WWF defends stance on trawling

Controversial ... the super trawler, the Abel Tasman, docked at Port Lincoln in South Australia.
Controversial ... the super trawler, the Abel Tasman, docked at Port Lincoln in South Australia.

The global conservation organisation WWF has had to confirm its backing for trawling after an initial claim it wanted Australia to ban the fishing method.

The wildlife organisation's international director, Yolanda Kakabadse, was this week reported to have called on the federal government to ban trawling, after its controversial prohibition of a Dutch super trawler.

Ms Kakabadse's call drew alarm from Australian fishers, some of whom operate trawlers in sustainable seafood fisheries backed by the WWF.

A big supplier to the Melbourne and Sydney fish markets, the South East Trawl Fishing Industry Association, said the statement had damaged the trust building between fishers and WWF.

The chief executive of the association, Simon Boag, said it was shocked to hear WWF's proposal, which was very different to its usual position.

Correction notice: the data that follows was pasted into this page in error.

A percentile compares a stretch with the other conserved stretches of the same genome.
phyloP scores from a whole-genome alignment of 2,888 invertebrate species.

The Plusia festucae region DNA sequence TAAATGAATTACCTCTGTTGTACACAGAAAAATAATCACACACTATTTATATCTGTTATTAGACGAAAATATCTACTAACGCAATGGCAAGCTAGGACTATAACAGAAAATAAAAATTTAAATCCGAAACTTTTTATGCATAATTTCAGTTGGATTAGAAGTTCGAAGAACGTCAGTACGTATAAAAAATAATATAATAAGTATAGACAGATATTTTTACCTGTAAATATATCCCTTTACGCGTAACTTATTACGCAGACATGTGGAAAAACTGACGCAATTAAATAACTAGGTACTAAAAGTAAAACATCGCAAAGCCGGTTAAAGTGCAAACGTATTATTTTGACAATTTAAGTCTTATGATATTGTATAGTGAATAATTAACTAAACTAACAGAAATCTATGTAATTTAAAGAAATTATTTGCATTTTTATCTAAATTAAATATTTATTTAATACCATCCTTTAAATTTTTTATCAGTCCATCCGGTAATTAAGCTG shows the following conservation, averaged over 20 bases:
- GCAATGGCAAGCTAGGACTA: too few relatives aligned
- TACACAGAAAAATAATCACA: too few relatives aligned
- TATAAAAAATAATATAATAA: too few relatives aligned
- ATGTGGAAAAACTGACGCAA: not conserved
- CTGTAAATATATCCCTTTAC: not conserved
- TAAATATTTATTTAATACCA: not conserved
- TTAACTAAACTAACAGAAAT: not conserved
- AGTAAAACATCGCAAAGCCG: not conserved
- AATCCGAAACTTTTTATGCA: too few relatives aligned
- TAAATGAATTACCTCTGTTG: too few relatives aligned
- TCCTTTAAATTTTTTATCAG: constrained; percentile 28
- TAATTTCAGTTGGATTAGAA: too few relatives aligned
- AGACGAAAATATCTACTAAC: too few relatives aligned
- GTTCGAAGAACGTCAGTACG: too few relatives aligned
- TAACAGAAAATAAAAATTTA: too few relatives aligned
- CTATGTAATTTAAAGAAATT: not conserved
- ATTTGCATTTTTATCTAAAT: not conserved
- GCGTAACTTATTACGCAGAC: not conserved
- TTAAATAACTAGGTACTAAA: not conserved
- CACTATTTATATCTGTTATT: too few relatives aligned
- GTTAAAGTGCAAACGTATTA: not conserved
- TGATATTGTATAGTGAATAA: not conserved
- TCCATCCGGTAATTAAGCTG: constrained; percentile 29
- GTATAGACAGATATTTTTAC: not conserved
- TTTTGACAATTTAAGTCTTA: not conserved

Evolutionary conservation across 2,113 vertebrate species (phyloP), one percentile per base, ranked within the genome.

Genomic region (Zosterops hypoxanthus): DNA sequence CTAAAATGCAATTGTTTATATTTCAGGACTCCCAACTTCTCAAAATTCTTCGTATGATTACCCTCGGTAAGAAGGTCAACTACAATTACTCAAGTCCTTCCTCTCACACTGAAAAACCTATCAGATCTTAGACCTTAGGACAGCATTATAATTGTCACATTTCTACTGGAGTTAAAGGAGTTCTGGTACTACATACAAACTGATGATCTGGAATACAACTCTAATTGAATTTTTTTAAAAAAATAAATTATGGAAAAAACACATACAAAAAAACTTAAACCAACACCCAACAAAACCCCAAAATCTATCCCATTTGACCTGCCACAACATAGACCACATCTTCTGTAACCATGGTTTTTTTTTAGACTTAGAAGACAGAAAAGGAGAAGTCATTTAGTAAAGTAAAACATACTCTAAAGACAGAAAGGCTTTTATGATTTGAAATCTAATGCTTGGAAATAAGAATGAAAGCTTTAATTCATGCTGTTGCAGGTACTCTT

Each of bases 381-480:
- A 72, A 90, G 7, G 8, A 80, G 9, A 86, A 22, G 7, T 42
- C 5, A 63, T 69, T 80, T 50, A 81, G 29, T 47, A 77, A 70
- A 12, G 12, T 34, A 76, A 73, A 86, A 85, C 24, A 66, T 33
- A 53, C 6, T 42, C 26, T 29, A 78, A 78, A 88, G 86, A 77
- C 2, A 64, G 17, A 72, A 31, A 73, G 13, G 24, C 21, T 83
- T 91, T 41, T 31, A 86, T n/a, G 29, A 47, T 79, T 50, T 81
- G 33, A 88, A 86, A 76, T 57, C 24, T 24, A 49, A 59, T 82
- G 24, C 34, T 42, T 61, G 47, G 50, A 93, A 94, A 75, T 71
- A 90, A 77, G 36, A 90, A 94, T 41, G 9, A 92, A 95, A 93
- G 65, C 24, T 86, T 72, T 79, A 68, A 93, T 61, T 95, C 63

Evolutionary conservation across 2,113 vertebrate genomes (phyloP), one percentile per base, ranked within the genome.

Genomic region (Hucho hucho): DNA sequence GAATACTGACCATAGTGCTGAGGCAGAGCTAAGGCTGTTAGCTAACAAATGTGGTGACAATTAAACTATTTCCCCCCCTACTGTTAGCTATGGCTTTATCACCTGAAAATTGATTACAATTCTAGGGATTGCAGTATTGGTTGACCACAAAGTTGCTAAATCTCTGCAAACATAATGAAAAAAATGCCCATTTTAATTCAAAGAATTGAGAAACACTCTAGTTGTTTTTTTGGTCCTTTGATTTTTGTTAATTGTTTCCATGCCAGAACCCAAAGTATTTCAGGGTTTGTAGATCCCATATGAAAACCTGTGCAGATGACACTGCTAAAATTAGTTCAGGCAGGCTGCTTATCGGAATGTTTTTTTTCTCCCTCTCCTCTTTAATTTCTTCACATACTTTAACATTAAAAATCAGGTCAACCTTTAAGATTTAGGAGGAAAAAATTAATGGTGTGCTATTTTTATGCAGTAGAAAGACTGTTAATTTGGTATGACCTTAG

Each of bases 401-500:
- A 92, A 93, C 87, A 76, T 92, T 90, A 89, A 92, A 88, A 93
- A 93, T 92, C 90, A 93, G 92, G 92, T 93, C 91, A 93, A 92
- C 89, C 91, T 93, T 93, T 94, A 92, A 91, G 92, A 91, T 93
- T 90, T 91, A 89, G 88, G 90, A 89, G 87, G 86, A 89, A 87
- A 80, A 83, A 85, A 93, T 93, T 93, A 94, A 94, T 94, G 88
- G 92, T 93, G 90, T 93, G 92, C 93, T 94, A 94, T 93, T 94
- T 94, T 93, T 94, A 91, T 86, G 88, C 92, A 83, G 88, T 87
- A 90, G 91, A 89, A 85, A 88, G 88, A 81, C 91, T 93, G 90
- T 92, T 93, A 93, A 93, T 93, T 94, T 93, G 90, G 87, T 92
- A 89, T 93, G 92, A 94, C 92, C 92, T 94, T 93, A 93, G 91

"WWF have a history of working with trawl fisheries such as the Northern Prawn Fishery and the Spencer Gulf Prawn Fishery and have financed third-party eco-certification for these fisheries," Mr Boag said.

The Commonwealth Fisheries Association, which represents fishers beyond state waters, also said it was initially shocked by Ms Kakabadse's comment.

On Tuesday she has been in high-level meetings in Canberra and unavailable for comment, a WWF spokesman said.

The organisation's national marine manager, Michael Harte, said that while Ms Kakabadse had meant to refer to unsustainable super trawling, "the language and context has turned into a ban on trawling".

"She was referring to damaging practices in some types of trawling," Dr Harte said. "WWF promotes sustainable practices irrespective of gear type, whether it's trawling, gill netting or hook and line fisheries."

This story WWF defends stance on trawling first appeared on The Sydney Morning Herald.